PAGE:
How London Voted

How London Voted

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Sean Fear reviews the Mayoral and Assembly elections

The London Mayoral election was closer than expected. Boris Johnson finished up beating Ken Livingstone by 44% to 40% on first preferences, and by 51.5 to 48.5% on second preferences. This was closer than the polls had predicted. It was nonetheless, an impressive performance for Johnson to hold on, when Labour were making sweeping gains across the country.

Johnson is almost unique among Conservatives, in being able to appeal strongly to both core Conservatives, and Liberal Democrats. He performed strongly in safe Conservative boroughs, achieving a first preference result of 69% in Kensington & Chelsea, 62% in Bromley and Bexley combined, 62% in Havering, 57% in Westminster, and 55% in Barnet, Hammersmith & Fulham, and Wandsworth. But, he also performed extremely well in areas of Liberal Democrat local government strength, winning 61% in Richmond, 56% in Sutton, and 55% in Kingston. Notably, Richmond and Kingston were both carried by Livingstone in 2000, and 2004. At the same time, he achieved 30% in Islington, and (excluding postal votes, which would likely increase his share) 31% in the constituency of Hornsey& Wood Green, and 33% in Southwark and Bermondsey. Without any doubt, it was a most impressive performance.

Yet, London’s vote was polarised. Livingstone had enormous support in much of London, particularly in areas with large ethnic minority populations, and large numbers of public sector workers and tenants of social housing. In Newham, he took 72% of the first preference vote, winning 75%+ in eight wards; 60% in Hackney, 59% in Tower Hamlets, and 54% in each of Brent, Barking & Dagenham, and Haringey. In Brent Central, he took 60% of the first preference vote; in Tottenham, 67%. There were two significant exceptions to his general support among ethnic minority voters; namely Indian voters in North West London (Johnson comfortably outpolled Livingstone in Harrow), and, unsurprisingly, Jewish voters (Johnson won some enormous vote shares in heavily Jewish wards in North London).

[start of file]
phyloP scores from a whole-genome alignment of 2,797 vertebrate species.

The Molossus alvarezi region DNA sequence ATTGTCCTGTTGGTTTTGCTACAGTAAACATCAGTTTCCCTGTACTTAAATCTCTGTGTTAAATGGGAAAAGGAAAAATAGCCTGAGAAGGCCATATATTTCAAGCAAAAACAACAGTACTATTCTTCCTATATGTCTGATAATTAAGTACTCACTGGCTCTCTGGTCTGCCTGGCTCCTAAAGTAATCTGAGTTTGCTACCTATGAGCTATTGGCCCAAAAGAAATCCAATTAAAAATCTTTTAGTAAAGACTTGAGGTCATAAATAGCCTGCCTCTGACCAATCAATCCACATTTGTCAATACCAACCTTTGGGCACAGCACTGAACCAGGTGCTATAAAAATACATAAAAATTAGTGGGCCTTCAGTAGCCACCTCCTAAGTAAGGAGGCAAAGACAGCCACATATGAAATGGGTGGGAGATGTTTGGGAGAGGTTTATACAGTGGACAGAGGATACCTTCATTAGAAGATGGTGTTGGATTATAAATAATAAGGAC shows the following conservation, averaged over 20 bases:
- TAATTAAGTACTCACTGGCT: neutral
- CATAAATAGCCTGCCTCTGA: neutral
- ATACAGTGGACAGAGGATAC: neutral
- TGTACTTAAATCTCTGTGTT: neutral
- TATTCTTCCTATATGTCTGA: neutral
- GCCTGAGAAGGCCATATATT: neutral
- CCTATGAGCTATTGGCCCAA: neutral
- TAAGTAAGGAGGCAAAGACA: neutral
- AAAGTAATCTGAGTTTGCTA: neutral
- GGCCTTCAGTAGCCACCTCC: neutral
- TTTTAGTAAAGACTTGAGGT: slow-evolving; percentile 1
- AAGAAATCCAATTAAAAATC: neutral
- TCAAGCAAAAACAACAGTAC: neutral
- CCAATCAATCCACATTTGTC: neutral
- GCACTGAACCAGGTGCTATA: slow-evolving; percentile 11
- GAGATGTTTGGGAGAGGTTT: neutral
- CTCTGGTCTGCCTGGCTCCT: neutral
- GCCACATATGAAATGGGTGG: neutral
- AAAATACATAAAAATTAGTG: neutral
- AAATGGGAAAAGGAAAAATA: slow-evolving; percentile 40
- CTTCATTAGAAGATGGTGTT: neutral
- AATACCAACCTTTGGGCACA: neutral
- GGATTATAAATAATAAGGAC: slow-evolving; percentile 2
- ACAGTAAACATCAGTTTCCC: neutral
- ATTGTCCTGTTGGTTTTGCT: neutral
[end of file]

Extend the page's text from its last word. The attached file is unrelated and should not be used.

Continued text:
The extent of the polarisation is shown by the fact that every single ward in London was carried either by Johnson or Livingstone (and indeed, by the Conservative and Labour parties at list level). Fortunately for Johnson, he had just that extra bit of support over Livingstone.

At Assembly level, the Conservatives and Labour were dominant. They took 21 out of 25 seats, and at list level, saw their combined support rise from 62% in 2008 to 73% this time. Labour’s vote share rose by 14%, to 41%, compared to 2008, in line with the natural picture, giving the party 12 seats, but the Conservatives did very well to limit the decline in their vote share to 3%, and to retain 9 seats. I would put that down both to Johnson’s own popularity carrying through to Conservative assembly candidates, and to the fact that there is an unshakeable Conservative core vote of about 30% in the capital (even in the mid-1990’s Conservative support never fell below 31% in London local elections).

The Green Party performed creditably at both Mayoral and Assembly level, with Jenny Jones achieving third place, and the party retaining two seats on the Assembly. This bodes well for the London Borough Elections in 2014. The previous set of elections, in 2010 saw the Green vote being swamped by the general election turnout, but the next round of elections should see them making gains in boroughs like Lewisham, Islington, and Camden.

By contrast, the Liberal Democrat performance was terrible. They were beaten into fourth place in both the Mayoral, and Assembly contests. In the former, their vote share fell by 5.6%, compared to 2008; in the latter, by 4.6%. In both cases, their vote share is down by 10%, compared to 2004. The party was reduced to 2 seats on the Assembly (compared to 5 in 2004). It failed to carry a single London ward, and was reduced to third place in Richmond, Sutton, and Kingston, and fourth place in Haringey and Islington. There must be some doubt whether the Party can retain a single council in 2014.

As usual, UKIP failed to achieve their potential. They narrowly failed to win an Assembly seat, probably not helped by the fact that their Mayoral and constituency candidates ran as “Fresh Choice for London.”

Sean Fear is a regular contributor to PB and a London Conservative

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